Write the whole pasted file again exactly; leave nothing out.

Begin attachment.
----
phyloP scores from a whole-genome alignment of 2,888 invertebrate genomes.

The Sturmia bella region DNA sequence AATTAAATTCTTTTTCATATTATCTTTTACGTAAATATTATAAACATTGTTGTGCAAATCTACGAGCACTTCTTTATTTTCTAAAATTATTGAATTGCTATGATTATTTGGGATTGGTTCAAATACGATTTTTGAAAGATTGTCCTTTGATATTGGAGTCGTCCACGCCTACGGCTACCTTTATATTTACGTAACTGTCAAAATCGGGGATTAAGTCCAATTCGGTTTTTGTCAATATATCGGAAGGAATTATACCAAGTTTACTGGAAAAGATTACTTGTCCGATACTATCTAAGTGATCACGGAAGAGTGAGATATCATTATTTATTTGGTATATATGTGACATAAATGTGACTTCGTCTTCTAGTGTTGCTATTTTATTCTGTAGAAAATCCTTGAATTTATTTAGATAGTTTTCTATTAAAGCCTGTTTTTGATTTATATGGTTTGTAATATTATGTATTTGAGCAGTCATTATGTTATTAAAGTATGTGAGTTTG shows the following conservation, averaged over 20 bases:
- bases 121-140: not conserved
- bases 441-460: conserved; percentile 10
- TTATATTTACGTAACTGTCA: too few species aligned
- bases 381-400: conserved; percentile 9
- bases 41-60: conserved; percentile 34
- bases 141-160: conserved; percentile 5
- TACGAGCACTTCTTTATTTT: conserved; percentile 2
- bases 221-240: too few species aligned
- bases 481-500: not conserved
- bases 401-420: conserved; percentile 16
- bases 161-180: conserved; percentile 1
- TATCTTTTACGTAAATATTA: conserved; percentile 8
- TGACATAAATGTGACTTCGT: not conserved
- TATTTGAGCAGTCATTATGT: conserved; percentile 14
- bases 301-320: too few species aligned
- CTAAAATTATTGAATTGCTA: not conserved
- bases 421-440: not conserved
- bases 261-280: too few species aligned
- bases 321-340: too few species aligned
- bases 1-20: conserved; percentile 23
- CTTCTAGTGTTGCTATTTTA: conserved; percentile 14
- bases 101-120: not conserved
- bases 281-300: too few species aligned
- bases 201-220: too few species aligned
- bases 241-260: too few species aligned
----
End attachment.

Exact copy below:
phyloP scores from a whole-genome alignment of 2,888 invertebrate genomes.

The Sturmia bella region DNA sequence AATTAAATTCTTTTTCATATTATCTTTTACGTAAATATTATAAACATTGTTGTGCAAATCTACGAGCACTTCTTTATTTTCTAAAATTATTGAATTGCTATGATTATTTGGGATTGGTTCAAATACGATTTTTGAAAGATTGTCCTTTGATATTGGAGTCGTCCACGCCTACGGCTACCTTTATATTTACGTAACTGTCAAAATCGGGGATTAAGTCCAATTCGGTTTTTGTCAATATATCGGAAGGAATTATACCAAGTTTACTGGAAAAGATTACTTGTCCGATACTATCTAAGTGATCACGGAAGAGTGAGATATCATTATTTATTTGGTATATATGTGACATAAATGTGACTTCGTCTTCTAGTGTTGCTATTTTATTCTGTAGAAAATCCTTGAATTTATTTAGATAGTTTTCTATTAAAGCCTGTTTTTGATTTATATGGTTTGTAATATTATGTATTTGAGCAGTCATTATGTTATTAAAGTATGTGAGTTTG shows the following conservation, averaged over 20 bases:
- bases 121-140: not conserved
- bases 441-460: conserved; percentile 10
- TTATATTTACGTAACTGTCA: too few species aligned
- bases 381-400: conserved; percentile 9
- bases 41-60: conserved; percentile 34
- bases 141-160: conserved; percentile 5
- TACGAGCACTTCTTTATTTT: conserved; percentile 2
- bases 221-240: too few species aligned
- bases 481-500: not conserved
- bases 401-420: conserved; percentile 16
- bases 161-180: conserved; percentile 1
- TATCTTTTACGTAAATATTA: conserved; percentile 8
- TGACATAAATGTGACTTCGT: not conserved
- TATTTGAGCAGTCATTATGT: conserved; percentile 14
- bases 301-320: too few species aligned
- CTAAAATTATTGAATTGCTA: not conserved
- bases 421-440: not conserved
- bases 261-280: too few species aligned
- bases 321-340: too few species aligned
- bases 1-20: conserved; percentile 23
- CTTCTAGTGTTGCTATTTTA: conserved; percentile 14
- bases 101-120: not conserved
- bases 281-300: too few species aligned
- bases 201-220: too few species aligned
- bases 241-260: too few species aligned